Objective 3- The instructional video tape has been completed and distributed.
Objective 4 – Five workshops were completed with a total attendance of 152. A publication addressing fumigation issues has been written by Dr. Kathy Flanders (Auburn University) and Dr. Steve Brown (University of Georgia) and published by Auburn University (publication attached).
Post-harvest management of agricultural commodities involves a multi-disciplinary team including at least, entomologists, agronomists, economists and agricultural engineers. Anyone involved in the long term storage of agricultural commodities will agree that post-harvest and pre-harvest management are equally important to their profit margin. There is a tremendous need for research and educational programs addressing post-harvest technologies, especially in the South where the climate is conducive to storage problems.
This project will provide a source of reliable information about an agricultural problem that up till now has gotten little attention. We hope that this information will be the impetus for farmers to make better decisions regarding on-farm storage of grains and to do a better job of managing their grain when they do decide to store it on their farms. We are convinced that better management will lead to increased quality of grains from the southeastern states, an improved reputation of southeastern grains in marketing channels and better food and feed products from those grains. Farmers should realize improved profits from grain production making them more likely to grow them thereby improving overall crop rotations and better utilize minimum tillage systems.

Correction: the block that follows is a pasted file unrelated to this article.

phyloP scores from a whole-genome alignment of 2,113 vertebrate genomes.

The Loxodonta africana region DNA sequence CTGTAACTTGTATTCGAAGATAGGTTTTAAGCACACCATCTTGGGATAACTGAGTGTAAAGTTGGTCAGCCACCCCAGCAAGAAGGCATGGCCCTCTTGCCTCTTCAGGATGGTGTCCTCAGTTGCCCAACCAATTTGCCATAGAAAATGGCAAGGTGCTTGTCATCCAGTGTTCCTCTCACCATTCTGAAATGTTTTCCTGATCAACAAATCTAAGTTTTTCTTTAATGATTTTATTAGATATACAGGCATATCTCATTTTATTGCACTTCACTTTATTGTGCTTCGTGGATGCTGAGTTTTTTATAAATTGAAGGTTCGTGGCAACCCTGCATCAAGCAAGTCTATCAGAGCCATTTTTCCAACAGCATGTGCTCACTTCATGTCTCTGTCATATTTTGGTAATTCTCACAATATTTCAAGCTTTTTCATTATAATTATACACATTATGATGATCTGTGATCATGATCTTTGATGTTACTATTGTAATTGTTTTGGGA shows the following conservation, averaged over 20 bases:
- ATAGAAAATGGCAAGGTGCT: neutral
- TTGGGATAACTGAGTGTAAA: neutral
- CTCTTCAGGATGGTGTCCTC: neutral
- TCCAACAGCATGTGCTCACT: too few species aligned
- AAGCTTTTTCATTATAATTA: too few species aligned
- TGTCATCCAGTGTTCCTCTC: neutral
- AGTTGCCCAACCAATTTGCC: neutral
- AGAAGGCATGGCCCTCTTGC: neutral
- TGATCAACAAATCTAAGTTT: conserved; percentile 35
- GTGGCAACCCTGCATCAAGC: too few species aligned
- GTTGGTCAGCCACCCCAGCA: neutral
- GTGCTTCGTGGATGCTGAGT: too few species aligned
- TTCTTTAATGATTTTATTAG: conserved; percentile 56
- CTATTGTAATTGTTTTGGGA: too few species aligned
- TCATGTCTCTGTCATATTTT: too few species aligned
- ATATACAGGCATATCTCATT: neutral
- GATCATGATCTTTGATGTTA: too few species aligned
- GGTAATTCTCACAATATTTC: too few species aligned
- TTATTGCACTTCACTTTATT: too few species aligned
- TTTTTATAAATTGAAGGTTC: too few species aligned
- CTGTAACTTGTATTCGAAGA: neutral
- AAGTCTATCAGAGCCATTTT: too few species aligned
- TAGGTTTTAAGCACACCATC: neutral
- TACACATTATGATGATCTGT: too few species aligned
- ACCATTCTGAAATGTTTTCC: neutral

We also envision commercial grain handlers benefitting from this project. Although commercial handlers are well aware of the risks involved in long term grain storage, many are too reliant on chemical solutions to insect problems and do not have reliable grain management programs in place.
Trainees have adopted numerous practices promoted during our education program. The most widespread change has been in aeration practices. Most trainees admitted they were doing a poor job managing temperatures in their grain bins and have begun Astep-wise@ cooling procedures following corn harvest. We have had over twenty requests for information sources of aeration controller devices that facilitate that process.
Improved insect monitoring has also been adopted. The number of insect specimens submitted to the University of Georgia and digital images of insects from stored grains has tripled during the duration of this project.
Perhaps the greatest improvement has been in the area of fumigation where farmers have, as a whole, been guilty of numerous label violations which impacted efficacy as well as personal safety. Although documentation is difficult, emphasis on improved storage of fumigants, better sealing of fumigated structures, and demonstrations of the rapid dispersal of fumigant gases have all resulted in behavioral changes. We have had over 50 requests for sources of fumigant detection devices and personal safety equipment. We know of at least five growers that have gone to the expense of installing closed loop fumigation equipment which results in more efficient and safer fumigations.